Fire Drill

Prescribed Burns- an Old School Tool
BY Coty Bennett

Fire! Burning is a “primitive tool” used in the modern gamekeeper’s “bag of tricks.” Every year the mediation of hearing the John Deere fire up during the first weekend of planting is a hallowed tradition that never gets old to those of us who live the “gamekeeper lifestyle.” But for some, the proverbial “grand event,” is the lighting of the flame! A prescribed burn.

Early Native Americans took first glance at its benefits and ability to produce positive change with minimum effort throughout the landscape. Its low-labor qualities produced ease of access throughout the terrain, created new, more prolific vegetation growth, and proved to attract more game. Ranch owners also learned to set fire to their pastures to maintain high quality forage for their cattle and assist in clearing areas and keeping the forest from invading their pastures. Successful burns can also reduce fire hazards, improve site preparation, dispose of logging debris, improve access and significantly improve the wildlife production. Burns can be extremely beneficial to wildlife habitat.

Fire is often used in the mid-western states for range management control of unwanted invasive species and improving forage quality and quantity for wildlife and livestock. Periodic burning can be principally important for wildlife where shortleaf, slash, or loblolly pine is the primary overstory species. Popularity has risen for the use of this complex tool within the southeast where pine plantations dominate the landscape.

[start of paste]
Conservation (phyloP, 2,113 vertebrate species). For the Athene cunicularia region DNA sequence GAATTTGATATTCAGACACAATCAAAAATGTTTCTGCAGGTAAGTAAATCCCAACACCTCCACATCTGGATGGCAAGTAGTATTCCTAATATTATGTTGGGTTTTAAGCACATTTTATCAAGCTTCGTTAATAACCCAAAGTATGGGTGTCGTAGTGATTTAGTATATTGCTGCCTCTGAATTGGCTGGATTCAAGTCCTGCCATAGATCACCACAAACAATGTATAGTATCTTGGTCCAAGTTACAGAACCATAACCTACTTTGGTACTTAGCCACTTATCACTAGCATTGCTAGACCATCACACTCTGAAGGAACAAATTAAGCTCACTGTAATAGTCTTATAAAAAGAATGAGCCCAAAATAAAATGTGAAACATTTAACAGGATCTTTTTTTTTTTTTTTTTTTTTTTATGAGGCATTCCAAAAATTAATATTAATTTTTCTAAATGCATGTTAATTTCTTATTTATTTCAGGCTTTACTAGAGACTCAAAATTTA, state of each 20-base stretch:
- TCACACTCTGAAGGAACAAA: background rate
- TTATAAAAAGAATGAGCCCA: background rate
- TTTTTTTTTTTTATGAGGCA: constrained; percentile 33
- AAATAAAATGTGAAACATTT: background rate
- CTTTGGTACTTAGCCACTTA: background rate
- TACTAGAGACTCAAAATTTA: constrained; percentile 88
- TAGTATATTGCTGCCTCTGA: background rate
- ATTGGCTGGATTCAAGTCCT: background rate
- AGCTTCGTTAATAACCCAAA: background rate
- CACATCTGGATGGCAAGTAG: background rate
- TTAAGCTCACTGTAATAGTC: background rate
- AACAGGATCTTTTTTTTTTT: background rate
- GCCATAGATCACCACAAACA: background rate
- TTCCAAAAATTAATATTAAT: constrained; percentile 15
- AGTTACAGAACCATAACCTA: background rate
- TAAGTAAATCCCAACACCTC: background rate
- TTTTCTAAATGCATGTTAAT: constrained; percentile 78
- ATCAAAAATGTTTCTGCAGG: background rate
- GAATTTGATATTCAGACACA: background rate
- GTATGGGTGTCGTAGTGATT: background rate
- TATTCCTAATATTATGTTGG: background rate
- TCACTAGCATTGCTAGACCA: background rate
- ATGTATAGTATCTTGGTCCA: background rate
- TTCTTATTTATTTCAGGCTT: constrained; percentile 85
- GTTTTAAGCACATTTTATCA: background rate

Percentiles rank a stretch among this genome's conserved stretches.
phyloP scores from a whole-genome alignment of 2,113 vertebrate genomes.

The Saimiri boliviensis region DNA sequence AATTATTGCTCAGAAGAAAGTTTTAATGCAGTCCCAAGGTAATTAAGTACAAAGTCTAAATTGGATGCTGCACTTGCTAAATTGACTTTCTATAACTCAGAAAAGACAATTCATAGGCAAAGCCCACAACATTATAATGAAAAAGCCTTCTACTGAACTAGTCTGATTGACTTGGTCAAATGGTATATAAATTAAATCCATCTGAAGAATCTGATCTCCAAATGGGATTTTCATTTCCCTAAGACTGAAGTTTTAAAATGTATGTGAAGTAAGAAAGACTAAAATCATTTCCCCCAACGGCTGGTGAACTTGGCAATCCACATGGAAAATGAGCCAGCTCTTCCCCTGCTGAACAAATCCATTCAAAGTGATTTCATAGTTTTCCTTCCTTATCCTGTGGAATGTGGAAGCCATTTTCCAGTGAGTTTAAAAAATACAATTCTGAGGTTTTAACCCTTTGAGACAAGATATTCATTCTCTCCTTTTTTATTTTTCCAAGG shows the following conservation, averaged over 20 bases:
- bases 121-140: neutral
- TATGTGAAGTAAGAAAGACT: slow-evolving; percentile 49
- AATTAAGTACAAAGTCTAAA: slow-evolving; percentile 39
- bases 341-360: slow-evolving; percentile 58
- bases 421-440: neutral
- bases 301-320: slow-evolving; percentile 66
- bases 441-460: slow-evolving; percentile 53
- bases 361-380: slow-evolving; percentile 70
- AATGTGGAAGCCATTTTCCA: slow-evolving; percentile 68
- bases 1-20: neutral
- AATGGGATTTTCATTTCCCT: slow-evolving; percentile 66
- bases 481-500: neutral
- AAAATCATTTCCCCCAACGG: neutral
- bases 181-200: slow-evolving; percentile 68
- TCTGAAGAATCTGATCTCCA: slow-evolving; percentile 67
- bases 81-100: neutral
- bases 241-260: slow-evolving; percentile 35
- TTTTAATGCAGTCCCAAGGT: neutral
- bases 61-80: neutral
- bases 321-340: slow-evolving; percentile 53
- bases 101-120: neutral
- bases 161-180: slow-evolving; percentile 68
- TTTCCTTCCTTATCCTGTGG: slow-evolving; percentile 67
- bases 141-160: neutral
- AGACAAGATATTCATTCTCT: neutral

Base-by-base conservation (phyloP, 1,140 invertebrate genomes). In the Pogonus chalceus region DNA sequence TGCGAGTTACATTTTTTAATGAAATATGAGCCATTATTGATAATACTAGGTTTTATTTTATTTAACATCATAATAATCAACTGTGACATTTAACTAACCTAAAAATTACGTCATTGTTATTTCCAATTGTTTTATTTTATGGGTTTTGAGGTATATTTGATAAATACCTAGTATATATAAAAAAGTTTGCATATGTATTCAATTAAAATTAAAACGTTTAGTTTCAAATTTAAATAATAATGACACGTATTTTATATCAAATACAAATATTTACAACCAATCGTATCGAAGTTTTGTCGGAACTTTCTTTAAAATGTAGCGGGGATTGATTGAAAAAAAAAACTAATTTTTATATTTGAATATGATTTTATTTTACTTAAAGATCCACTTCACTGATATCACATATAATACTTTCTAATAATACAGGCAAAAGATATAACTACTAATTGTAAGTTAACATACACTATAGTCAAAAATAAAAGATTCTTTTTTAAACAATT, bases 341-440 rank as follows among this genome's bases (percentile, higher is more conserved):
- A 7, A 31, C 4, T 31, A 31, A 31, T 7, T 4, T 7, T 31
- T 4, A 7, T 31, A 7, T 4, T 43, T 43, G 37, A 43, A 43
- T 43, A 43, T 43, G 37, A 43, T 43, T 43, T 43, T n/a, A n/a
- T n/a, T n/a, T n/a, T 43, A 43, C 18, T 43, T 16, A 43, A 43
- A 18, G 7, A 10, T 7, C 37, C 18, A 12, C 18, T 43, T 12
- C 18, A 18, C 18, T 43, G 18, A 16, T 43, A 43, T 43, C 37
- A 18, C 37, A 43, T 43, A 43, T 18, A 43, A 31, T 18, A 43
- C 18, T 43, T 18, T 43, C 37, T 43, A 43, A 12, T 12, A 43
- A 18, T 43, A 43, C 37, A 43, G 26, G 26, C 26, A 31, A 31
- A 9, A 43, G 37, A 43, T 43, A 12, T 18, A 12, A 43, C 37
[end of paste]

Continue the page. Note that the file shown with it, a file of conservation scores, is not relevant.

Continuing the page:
So how do you know you need to burn? It is probably a good idea to consult a professional forester, ask your local D.N.R. and consult the local fire department (where applicable). Is a controlled burn suitable for all management plans? If I burn, how long does it last and do I need to do it again?

Prescribed burns are “prescribed” because they should be done by somebody who has done it before or at the very least – a plan should be drawn up, proper permits should be obtained (where needed) and safety should be the first priority. You’re messin’ with “fire,” literally! Local fire departments should be informed and a means to put out large fires should be close at hand. Wind direction and speed, humidity, time of year and other elements need to be calculated and sound plans formed.

A burn needs a complex management plan. Property layout, topography, and land owner objectives are only a few considerations when aligning a prescription. When considering the high-risk of fire, contributing factors such as relative humidity, transport winds, fuel loads, and wind speeds have to be considered before the lighting of the flame is an option. These contributing factors require most states to have a prescribed burn manager required to associate these variables to the prescription process. Whether a land owner is constructing plans for a burn to improve aesthetics or enhance wildlife benefits, a competent burn manager is a necessity in the process.

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